I prefer the Jamboard version, but I have a slightly modified Google Doc version as well. Hard copies work just as well, too!
After all the groups have read their poems and presented their findings, I do reveal that all four poems were written by the same author, who is also the speaker of several of the poems.
Then, we further discuss questions as a whole group such as:
- Who do we think this speaker/author is? What is their identity (age, gender, job, social class, etc.)?
- What is the catalyst for writing these poems? What was going on in the writer’s life?
Most of the time, the students assume this is some sort of soldier, but typically hypothesize this person to be male and much older. At that point, I reveal the writer was actually a female paratrooper during the Holocaust! I also reveal the poem “One, Two, Three” was found within her jail cell. I TRY really hard not to reveal much more than that, as the next activity has them researching Hannah’s story and legacy, which at this point, they are very interested in learning more about.
Part Two – Compiling Research to Support a Claim
The second activity uses the Eduprotcols “Mini-Report” lesson frame to guide research on Hannah to support the following thesis: Hannah Senesh is a revered Israeli Holocaust heroine for her resistance efforts in Word War II.
I love the idea of the “Mini-Report” because it is a simple, yet effective way to provide frequent practice for many critical essay writing skills such as summarizing, selecting relevant details, organizing information, and incorporating evidence from multiple sources. This also provides continued exposure to non-fiction texts, even within a novel unit.
With this “lesson frame”, the teacher provides students with an overall topic, thesis, and other focus areas to support that thesis. The teacher also provides the sources where students will find their evidence. Think of it as a turbo-charged graphic organizer. The teacher can modify the number of sources or focus areas.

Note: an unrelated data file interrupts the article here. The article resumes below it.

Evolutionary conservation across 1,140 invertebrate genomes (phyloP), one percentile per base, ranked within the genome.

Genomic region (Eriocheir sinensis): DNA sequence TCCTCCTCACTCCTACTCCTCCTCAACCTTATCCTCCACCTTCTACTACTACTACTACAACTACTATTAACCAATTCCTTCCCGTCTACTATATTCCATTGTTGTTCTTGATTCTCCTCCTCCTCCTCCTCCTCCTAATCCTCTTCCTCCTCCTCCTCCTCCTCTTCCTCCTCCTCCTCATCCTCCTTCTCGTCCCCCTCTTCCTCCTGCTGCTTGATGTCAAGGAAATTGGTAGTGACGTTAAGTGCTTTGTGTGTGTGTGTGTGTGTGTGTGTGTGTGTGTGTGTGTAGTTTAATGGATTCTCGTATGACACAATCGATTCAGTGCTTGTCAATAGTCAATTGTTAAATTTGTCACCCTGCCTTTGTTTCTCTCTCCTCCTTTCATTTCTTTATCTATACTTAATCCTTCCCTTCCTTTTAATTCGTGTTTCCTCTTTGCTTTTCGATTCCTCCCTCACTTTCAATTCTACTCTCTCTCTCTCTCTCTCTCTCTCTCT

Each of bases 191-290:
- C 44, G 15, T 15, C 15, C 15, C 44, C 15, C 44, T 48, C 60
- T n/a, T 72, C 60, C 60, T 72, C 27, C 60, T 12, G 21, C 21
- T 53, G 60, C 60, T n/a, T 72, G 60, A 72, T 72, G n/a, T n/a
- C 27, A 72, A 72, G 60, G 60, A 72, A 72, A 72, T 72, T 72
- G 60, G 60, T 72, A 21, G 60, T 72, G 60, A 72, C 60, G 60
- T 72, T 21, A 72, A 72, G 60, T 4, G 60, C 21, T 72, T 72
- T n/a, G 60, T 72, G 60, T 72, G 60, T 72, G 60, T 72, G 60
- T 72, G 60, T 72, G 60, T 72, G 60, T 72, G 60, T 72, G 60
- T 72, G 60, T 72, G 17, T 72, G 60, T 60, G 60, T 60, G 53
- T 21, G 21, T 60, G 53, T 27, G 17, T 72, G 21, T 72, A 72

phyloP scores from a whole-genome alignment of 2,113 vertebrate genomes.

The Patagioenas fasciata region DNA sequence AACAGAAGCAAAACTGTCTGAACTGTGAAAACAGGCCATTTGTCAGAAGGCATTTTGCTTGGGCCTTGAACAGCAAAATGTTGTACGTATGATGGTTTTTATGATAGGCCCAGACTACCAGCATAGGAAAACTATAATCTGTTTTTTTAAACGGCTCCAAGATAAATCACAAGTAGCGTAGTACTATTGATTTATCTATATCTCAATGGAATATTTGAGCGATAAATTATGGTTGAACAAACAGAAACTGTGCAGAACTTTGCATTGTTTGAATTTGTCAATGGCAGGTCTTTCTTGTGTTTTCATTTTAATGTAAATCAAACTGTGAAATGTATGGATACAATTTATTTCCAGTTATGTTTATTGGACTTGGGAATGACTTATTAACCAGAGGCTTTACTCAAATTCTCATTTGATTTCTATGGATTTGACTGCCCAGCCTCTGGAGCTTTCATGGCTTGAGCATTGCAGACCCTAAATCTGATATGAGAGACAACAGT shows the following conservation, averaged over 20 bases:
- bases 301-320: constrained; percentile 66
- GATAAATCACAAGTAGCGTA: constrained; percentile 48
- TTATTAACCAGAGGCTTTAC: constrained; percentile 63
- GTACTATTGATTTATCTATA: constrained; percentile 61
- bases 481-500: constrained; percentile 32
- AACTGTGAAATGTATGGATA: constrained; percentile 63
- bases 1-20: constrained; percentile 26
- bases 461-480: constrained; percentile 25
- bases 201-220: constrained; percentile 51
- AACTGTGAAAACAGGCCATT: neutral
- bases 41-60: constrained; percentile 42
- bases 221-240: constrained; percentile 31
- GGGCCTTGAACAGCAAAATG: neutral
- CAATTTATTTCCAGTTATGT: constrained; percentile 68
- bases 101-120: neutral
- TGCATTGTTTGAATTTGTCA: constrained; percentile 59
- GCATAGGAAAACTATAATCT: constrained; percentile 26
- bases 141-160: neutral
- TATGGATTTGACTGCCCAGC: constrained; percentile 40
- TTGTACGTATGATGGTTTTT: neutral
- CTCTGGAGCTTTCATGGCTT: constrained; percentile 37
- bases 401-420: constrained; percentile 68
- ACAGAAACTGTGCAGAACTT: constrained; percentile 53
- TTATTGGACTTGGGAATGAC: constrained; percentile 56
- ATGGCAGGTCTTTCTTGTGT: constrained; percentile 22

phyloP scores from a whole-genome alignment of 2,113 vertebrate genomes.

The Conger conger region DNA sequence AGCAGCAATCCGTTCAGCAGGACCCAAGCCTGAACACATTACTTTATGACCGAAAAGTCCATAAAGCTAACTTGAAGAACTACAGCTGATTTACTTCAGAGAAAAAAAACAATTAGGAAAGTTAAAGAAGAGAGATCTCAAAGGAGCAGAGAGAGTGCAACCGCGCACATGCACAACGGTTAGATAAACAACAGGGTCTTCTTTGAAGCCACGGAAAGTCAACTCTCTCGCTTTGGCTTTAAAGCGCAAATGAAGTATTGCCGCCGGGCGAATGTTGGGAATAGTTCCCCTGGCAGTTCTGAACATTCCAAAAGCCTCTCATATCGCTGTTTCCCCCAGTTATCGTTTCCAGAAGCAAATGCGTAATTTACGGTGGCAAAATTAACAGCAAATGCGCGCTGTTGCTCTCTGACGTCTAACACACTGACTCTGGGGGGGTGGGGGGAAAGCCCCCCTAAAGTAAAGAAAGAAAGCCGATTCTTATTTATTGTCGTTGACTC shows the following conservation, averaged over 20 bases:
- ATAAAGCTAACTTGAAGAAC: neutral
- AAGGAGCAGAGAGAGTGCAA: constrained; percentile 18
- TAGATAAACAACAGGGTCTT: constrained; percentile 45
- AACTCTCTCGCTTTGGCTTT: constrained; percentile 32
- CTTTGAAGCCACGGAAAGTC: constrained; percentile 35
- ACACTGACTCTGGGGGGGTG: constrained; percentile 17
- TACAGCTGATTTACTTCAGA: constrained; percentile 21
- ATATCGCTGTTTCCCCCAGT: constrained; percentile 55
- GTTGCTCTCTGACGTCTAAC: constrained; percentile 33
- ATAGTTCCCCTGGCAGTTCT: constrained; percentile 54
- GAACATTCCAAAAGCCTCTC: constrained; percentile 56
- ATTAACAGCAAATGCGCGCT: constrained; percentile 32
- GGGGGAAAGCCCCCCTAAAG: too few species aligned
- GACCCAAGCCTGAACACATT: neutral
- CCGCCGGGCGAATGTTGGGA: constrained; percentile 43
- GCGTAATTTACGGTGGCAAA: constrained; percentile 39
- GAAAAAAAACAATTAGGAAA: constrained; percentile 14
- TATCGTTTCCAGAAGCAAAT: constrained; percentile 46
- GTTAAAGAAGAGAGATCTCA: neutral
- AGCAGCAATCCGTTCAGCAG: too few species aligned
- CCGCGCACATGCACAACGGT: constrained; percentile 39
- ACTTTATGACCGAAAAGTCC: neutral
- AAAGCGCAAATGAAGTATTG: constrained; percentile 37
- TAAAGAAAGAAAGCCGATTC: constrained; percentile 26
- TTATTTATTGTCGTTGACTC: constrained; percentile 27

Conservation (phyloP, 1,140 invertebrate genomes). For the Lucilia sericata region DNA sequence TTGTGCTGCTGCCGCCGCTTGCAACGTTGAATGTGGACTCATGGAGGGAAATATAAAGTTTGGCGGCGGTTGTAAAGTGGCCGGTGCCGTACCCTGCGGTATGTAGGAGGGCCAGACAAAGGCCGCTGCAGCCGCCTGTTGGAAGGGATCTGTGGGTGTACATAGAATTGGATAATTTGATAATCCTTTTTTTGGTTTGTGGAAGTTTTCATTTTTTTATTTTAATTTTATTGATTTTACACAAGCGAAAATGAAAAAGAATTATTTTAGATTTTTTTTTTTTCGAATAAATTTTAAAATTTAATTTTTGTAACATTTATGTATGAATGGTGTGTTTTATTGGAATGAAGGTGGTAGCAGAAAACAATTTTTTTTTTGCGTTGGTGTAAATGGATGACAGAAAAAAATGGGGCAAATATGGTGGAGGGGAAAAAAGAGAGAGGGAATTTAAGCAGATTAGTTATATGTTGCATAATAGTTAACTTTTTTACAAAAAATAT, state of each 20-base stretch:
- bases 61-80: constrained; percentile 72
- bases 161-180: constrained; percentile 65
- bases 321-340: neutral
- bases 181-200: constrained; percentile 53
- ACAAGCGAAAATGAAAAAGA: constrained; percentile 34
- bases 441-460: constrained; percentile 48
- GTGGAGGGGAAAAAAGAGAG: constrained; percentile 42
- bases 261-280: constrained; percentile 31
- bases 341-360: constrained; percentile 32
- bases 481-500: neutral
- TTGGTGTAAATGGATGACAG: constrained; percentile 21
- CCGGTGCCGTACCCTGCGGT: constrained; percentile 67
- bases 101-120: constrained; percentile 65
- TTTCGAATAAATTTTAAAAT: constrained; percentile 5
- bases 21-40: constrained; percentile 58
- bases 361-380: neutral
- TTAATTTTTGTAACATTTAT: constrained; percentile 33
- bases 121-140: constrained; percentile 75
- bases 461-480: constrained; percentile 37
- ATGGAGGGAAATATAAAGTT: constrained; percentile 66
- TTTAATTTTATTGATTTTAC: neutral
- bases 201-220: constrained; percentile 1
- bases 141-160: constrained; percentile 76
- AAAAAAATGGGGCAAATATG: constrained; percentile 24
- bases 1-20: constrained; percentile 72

In this example, I’ve chosen two texts and one video. The number and style of sources can always be modified, but it’s beneficial to have more than one. The “Mini-Report” lesson frame can be modified endlessly and used over and over again in Science, Social Studies, and Language Arts to build student confidence and competence with these skill-sets. So, when the time comes to write essays to support a claim with multiple sources, students have had meaningful, ongoing practice with the basics.
The writing part, though? It’s completely optional. Getting frequent practice with writing-related skills still improves student writing!
A writing extension of this activity would still be a logical next step, of course. This specific “Mini-Report” could even be jigsawed, with students being assigned one of three supporting ideas to research and write one body paragraph over. Then, groups of three could be created to put the puzzle pieces of a full essay together.
In my own building, Language Arts teachers recently provided Professional Development for our colleagues in other content areas on how they can best support ELA teachers within their own classrooms. The Mini-Report lesson frame was one thing that I shared with my school because not only would it benefit my instruction and my students, but because it would benefit my colleagues as well, since the skills of this task address many of the This is such an easy to implement tool to get students thinking and reading critically in all content areas, but it is approachable for those outside of the ELA classroom. If there is a potential thesis statement to be proven, whether it’s the significance of a moment in history or the human impact on the environment, this lesson frame can be used. Here is a generic template I created that includes guidance for teachers. Share with your colleagues to get them started!